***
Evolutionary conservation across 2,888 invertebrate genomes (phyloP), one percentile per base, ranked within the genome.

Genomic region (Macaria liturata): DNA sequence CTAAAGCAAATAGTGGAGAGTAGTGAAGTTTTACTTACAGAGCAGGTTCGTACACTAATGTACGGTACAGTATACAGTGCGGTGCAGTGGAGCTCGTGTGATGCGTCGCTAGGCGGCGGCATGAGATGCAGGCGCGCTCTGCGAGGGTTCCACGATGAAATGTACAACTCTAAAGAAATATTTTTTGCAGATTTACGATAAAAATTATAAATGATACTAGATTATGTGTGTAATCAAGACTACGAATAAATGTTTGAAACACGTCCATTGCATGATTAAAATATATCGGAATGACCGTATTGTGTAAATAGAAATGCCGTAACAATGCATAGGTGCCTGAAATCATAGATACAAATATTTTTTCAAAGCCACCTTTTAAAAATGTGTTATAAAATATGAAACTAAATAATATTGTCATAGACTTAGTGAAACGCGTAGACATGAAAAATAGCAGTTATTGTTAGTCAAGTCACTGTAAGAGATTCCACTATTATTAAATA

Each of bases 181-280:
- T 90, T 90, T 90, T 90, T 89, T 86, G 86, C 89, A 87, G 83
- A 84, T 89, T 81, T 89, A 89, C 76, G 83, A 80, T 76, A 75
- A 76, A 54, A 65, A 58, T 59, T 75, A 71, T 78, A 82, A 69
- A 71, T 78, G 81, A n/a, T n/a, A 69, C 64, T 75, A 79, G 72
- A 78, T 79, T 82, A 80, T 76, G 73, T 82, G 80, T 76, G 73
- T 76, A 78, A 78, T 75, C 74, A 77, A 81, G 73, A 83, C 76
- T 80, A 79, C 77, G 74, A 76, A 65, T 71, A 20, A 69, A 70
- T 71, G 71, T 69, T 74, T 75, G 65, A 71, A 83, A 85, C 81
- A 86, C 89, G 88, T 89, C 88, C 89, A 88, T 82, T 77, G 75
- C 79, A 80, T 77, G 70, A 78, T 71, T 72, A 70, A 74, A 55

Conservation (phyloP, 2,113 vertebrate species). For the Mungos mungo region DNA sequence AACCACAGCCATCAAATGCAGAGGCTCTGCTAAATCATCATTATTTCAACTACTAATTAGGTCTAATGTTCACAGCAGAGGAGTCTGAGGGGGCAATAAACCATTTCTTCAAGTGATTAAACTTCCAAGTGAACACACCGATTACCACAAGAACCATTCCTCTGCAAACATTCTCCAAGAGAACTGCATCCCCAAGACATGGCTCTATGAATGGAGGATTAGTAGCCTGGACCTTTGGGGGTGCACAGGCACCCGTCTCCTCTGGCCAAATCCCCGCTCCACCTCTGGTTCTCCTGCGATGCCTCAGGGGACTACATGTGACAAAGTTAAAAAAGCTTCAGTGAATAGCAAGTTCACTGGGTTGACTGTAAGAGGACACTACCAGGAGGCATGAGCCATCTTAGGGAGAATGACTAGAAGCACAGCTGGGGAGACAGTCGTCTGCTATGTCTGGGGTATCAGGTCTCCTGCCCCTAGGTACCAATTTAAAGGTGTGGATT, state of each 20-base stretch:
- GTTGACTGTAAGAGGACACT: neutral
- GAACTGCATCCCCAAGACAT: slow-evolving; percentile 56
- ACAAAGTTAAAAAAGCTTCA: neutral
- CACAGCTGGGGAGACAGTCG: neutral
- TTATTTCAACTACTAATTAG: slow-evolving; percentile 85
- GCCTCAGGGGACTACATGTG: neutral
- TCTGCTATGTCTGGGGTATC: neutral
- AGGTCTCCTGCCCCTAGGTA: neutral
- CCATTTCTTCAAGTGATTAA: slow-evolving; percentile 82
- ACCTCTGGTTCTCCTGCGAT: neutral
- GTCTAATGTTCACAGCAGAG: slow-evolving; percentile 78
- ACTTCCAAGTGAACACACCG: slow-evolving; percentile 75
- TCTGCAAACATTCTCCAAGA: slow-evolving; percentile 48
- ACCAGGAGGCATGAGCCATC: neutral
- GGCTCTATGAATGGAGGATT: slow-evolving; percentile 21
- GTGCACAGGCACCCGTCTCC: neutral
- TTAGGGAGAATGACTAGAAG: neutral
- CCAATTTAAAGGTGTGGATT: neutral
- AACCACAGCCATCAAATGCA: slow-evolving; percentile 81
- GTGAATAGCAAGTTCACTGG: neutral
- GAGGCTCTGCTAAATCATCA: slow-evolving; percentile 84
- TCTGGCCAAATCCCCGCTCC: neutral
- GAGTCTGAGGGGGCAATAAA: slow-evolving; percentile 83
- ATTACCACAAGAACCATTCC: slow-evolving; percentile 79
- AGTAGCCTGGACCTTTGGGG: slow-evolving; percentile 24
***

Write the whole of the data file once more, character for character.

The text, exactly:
Evolutionary conservation across 2,888 invertebrate genomes (phyloP), one percentile per base, ranked within the genome.

Genomic region (Macaria liturata): DNA sequence CTAAAGCAAATAGTGGAGAGTAGTGAAGTTTTACTTACAGAGCAGGTTCGTACACTAATGTACGGTACAGTATACAGTGCGGTGCAGTGGAGCTCGTGTGATGCGTCGCTAGGCGGCGGCATGAGATGCAGGCGCGCTCTGCGAGGGTTCCACGATGAAATGTACAACTCTAAAGAAATATTTTTTGCAGATTTACGATAAAAATTATAAATGATACTAGATTATGTGTGTAATCAAGACTACGAATAAATGTTTGAAACACGTCCATTGCATGATTAAAATATATCGGAATGACCGTATTGTGTAAATAGAAATGCCGTAACAATGCATAGGTGCCTGAAATCATAGATACAAATATTTTTTCAAAGCCACCTTTTAAAAATGTGTTATAAAATATGAAACTAAATAATATTGTCATAGACTTAGTGAAACGCGTAGACATGAAAAATAGCAGTTATTGTTAGTCAAGTCACTGTAAGAGATTCCACTATTATTAAATA

Each of bases 181-280:
- T 90, T 90, T 90, T 90, T 89, T 86, G 86, C 89, A 87, G 83
- A 84, T 89, T 81, T 89, A 89, C 76, G 83, A 80, T 76, A 75
- A 76, A 54, A 65, A 58, T 59, T 75, A 71, T 78, A 82, A 69
- A 71, T 78, G 81, A n/a, T n/a, A 69, C 64, T 75, A 79, G 72
- A 78, T 79, T 82, A 80, T 76, G 73, T 82, G 80, T 76, G 73
- T 76, A 78, A 78, T 75, C 74, A 77, A 81, G 73, A 83, C 76
- T 80, A 79, C 77, G 74, A 76, A 65, T 71, A 20, A 69, A 70
- T 71, G 71, T 69, T 74, T 75, G 65, A 71, A 83, A 85, C 81
- A 86, C 89, G 88, T 89, C 88, C 89, A 88, T 82, T 77, G 75
- C 79, A 80, T 77, G 70, A 78, T 71, T 72, A 70, A 74, A 55

Conservation (phyloP, 2,113 vertebrate species). For the Mungos mungo region DNA sequence AACCACAGCCATCAAATGCAGAGGCTCTGCTAAATCATCATTATTTCAACTACTAATTAGGTCTAATGTTCACAGCAGAGGAGTCTGAGGGGGCAATAAACCATTTCTTCAAGTGATTAAACTTCCAAGTGAACACACCGATTACCACAAGAACCATTCCTCTGCAAACATTCTCCAAGAGAACTGCATCCCCAAGACATGGCTCTATGAATGGAGGATTAGTAGCCTGGACCTTTGGGGGTGCACAGGCACCCGTCTCCTCTGGCCAAATCCCCGCTCCACCTCTGGTTCTCCTGCGATGCCTCAGGGGACTACATGTGACAAAGTTAAAAAAGCTTCAGTGAATAGCAAGTTCACTGGGTTGACTGTAAGAGGACACTACCAGGAGGCATGAGCCATCTTAGGGAGAATGACTAGAAGCACAGCTGGGGAGACAGTCGTCTGCTATGTCTGGGGTATCAGGTCTCCTGCCCCTAGGTACCAATTTAAAGGTGTGGATT, state of each 20-base stretch:
- GTTGACTGTAAGAGGACACT: neutral
- GAACTGCATCCCCAAGACAT: slow-evolving; percentile 56
- ACAAAGTTAAAAAAGCTTCA: neutral
- CACAGCTGGGGAGACAGTCG: neutral
- TTATTTCAACTACTAATTAG: slow-evolving; percentile 85
- GCCTCAGGGGACTACATGTG: neutral
- TCTGCTATGTCTGGGGTATC: neutral
- AGGTCTCCTGCCCCTAGGTA: neutral
- CCATTTCTTCAAGTGATTAA: slow-evolving; percentile 82
- ACCTCTGGTTCTCCTGCGAT: neutral
- GTCTAATGTTCACAGCAGAG: slow-evolving; percentile 78
- ACTTCCAAGTGAACACACCG: slow-evolving; percentile 75
- TCTGCAAACATTCTCCAAGA: slow-evolving; percentile 48
- ACCAGGAGGCATGAGCCATC: neutral
- GGCTCTATGAATGGAGGATT: slow-evolving; percentile 21
- GTGCACAGGCACCCGTCTCC: neutral
- TTAGGGAGAATGACTAGAAG: neutral
- CCAATTTAAAGGTGTGGATT: neutral
- AACCACAGCCATCAAATGCA: slow-evolving; percentile 81
- GTGAATAGCAAGTTCACTGG: neutral
- GAGGCTCTGCTAAATCATCA: slow-evolving; percentile 84
- TCTGGCCAAATCCCCGCTCC: neutral
- GAGTCTGAGGGGGCAATAAA: slow-evolving; percentile 83
- ATTACCACAAGAACCATTCC: slow-evolving; percentile 79
- AGTAGCCTGGACCTTTGGGG: slow-evolving; percentile 24